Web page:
Coffee is probably one of the most popular drinks in the entire world, and for good reason. Not only is this dark and moody brew delicious, but it also provides all of us busy bees with a much needed dose of caffeine. However, everyone has a slightly different idea of what makes the perfect coffee. Some like it dark and strong, while others like it light and sweet. A good cup of coffee is essentially just like life. It’s all in how you make it.
10 Ways To Brew A Cup Of Joe!
Here are 10 of the most popular coffee brewing methods. How do you make yours?
1. Automatic Drip Coffee Maker
The humble drip coffee maker is one of the most, if not the most popular tool used to brew coffee at home. It’s unlikely that you’ll find an American home without one. The best coffee maker works by slowly dripping boiling water through finely ground coffee beans that are held within a filter.
The coffee then drips down through the funnel and into a glass carafe which is kept warm using a hot plate. The first machine of this kind was actually produced in 1963 and it’s still going strong today. The benefit to this kind of brewing is that you can have full control over the strength of your coffee.
2. Instant Coffee
For all the coffee connoisseurs out there. The word instant put next to coffee is probably considered some sort of curse word. However, sometimes an instant coffee is exactly what you need, because it’s just so deliciously convenient.
The 1970’s saw the peak of instant coffees popularity, and since then countless brands have jumped on the bandwagon and produced their own unique brews. It’s estimated that 15% of coffee consumed in the USA is brewed using instant coffee granules.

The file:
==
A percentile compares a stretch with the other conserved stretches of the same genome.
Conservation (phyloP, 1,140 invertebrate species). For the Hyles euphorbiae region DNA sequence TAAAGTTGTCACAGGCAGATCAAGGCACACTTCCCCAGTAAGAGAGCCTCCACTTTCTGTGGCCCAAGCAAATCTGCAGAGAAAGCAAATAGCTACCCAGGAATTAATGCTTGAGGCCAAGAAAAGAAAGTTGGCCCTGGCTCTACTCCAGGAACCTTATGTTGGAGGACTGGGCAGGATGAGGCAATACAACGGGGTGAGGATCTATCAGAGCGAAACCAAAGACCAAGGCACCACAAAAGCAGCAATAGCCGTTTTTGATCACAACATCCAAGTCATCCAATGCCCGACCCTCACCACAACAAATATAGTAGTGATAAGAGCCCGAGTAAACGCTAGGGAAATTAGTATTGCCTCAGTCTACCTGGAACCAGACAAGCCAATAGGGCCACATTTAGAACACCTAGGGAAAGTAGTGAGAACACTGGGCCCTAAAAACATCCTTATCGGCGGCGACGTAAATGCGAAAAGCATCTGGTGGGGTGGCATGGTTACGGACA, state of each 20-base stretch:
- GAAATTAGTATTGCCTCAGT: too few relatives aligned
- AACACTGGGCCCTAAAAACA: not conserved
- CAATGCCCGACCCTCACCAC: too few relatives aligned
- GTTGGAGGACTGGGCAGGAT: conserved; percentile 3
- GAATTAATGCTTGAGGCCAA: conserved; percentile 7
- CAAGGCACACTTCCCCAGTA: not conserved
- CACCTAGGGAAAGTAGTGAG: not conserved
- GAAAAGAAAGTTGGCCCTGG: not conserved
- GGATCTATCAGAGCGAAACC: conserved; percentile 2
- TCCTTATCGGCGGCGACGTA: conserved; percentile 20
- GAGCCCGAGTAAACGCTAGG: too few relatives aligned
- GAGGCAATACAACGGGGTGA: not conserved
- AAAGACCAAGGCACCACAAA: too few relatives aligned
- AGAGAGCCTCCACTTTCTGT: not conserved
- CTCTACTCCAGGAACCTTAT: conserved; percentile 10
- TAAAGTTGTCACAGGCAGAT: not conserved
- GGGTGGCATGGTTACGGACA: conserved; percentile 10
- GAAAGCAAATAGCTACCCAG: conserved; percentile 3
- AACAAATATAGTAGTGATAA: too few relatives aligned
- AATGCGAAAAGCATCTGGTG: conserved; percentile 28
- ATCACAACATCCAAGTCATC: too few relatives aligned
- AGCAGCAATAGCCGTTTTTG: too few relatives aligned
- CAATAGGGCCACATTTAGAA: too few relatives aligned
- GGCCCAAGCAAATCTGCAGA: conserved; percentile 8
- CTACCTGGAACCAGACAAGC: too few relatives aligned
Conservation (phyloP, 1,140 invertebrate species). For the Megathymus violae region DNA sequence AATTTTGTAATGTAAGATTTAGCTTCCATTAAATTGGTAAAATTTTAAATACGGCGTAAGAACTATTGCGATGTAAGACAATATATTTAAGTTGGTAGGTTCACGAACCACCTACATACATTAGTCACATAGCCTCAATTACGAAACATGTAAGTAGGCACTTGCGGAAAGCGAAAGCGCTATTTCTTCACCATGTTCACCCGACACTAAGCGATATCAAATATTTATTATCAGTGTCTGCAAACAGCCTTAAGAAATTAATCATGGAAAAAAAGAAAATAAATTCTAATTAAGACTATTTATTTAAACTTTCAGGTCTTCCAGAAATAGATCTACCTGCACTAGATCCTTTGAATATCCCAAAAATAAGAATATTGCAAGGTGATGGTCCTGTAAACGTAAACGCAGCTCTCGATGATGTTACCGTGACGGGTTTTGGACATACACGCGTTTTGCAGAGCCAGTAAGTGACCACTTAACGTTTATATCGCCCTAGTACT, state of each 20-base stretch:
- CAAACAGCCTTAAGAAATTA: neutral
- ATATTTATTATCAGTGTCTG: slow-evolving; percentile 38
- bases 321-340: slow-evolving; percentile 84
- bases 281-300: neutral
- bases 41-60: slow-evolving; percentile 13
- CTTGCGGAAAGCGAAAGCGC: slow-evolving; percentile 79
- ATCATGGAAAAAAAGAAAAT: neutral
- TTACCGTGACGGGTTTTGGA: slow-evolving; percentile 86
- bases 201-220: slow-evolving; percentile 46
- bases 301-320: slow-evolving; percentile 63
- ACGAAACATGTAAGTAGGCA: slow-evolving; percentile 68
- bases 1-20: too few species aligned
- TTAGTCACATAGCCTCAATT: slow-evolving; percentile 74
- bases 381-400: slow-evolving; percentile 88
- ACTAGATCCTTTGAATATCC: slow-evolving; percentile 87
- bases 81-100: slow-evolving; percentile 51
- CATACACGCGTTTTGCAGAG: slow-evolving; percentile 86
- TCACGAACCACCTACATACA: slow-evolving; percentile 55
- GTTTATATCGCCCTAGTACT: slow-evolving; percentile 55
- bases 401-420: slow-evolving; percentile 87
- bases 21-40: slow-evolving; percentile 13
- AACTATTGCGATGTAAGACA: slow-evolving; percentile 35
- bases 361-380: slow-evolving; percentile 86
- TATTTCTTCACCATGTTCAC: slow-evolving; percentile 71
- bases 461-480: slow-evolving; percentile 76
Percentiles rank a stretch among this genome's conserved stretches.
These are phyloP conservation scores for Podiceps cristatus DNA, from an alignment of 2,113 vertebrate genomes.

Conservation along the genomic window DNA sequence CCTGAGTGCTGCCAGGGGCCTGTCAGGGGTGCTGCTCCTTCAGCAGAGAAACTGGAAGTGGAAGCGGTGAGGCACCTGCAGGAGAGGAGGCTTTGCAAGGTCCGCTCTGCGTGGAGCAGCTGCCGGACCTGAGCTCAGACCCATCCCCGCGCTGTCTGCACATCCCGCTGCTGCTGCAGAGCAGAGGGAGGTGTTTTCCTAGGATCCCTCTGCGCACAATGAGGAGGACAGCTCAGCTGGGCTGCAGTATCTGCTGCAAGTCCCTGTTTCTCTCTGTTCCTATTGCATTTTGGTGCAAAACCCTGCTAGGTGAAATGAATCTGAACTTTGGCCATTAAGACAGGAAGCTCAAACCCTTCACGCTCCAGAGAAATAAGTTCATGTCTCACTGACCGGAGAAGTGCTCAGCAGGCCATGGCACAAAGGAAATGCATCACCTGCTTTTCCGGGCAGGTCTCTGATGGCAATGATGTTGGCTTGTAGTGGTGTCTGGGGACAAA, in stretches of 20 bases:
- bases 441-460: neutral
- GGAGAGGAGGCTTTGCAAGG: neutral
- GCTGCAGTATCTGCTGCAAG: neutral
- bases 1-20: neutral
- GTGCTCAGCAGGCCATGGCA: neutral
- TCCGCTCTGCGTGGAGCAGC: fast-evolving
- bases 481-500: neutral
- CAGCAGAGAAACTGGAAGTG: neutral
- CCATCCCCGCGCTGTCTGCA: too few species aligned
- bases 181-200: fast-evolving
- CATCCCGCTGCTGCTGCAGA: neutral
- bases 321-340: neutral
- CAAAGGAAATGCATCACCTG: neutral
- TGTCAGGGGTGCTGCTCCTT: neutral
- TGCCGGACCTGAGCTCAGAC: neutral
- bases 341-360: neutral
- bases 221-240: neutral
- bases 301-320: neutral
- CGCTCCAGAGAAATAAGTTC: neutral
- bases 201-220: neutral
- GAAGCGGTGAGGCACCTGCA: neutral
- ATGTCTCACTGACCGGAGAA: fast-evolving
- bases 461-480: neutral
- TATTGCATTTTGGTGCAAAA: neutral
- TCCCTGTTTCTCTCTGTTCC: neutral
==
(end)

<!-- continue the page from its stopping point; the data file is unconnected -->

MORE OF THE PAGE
3. French Press
The French Press is the height of sophistication when it comes to coffee, and many claim that this method produces the best tasting coffee. However, there is a certain level of skill needed to make a perfect brew using this method and it’s extremely easy to go wrong.
The French Press works by combining hot water and coarse coffee granules together in the carafe. This is left to brew for a few minutes, and then the plunger is pushed down to trap the coffee granules at the bottom.
4. Single-Serve Pod Coffee Maker
The name of this method might imply that there is a restriction when it comes to brewing coffee, however this is really not true. The single cup coffee maker has blown up in recent years, making the production and development accelerate rapidly. Now, these type of coffee makers can be used to make anything from Americanos to hot chocolate.
5. Espresso Machine
The espresso is a tiny coffee jam packed with strength and caffeine, like a literally shot of energy. The popularity of espressos has risen dramatically and therefore so has the presence of the espresso machine. Pressurized water is pushed through tightly packed espresso granules to produce a rich, concentrated coffee.
Created in 1941, the Chemex is a glass coffee pot featuring a narrow waist. Paper filters are used that are able to removes the oil from the coffee due to the chemically bonded paper the filters are created from. The resulting brew is completely different to the brew produced from most traditional coffee making methods.
7. Cold Brew
Cold brewing coffee means that the coffee grounds are steeped in cold water for a long period of time, usually around 12-24 hours. Using a paper filter the steeped coffee is filtered out and either heated up or served cold with ice.
A percolator is a very particular kind of coffee pot continuously cycles boiling water through coffee grounds in order to brew the coffee. The classic percolatorhas fallen out of fashion in recent years due to the more convenient automatic drip coffee makers.
The Aeropress steeps coffee for up to 50 seconds. The coffee is then pushed through a paper or metal filter using a plunger. The process is very similar to the French Press.
10. Coffee Cone
This is one of the oldest brewing methods available. It is simply the drip coffee machine without the machine. The coffee cone drips filtered coffee straight into the cup.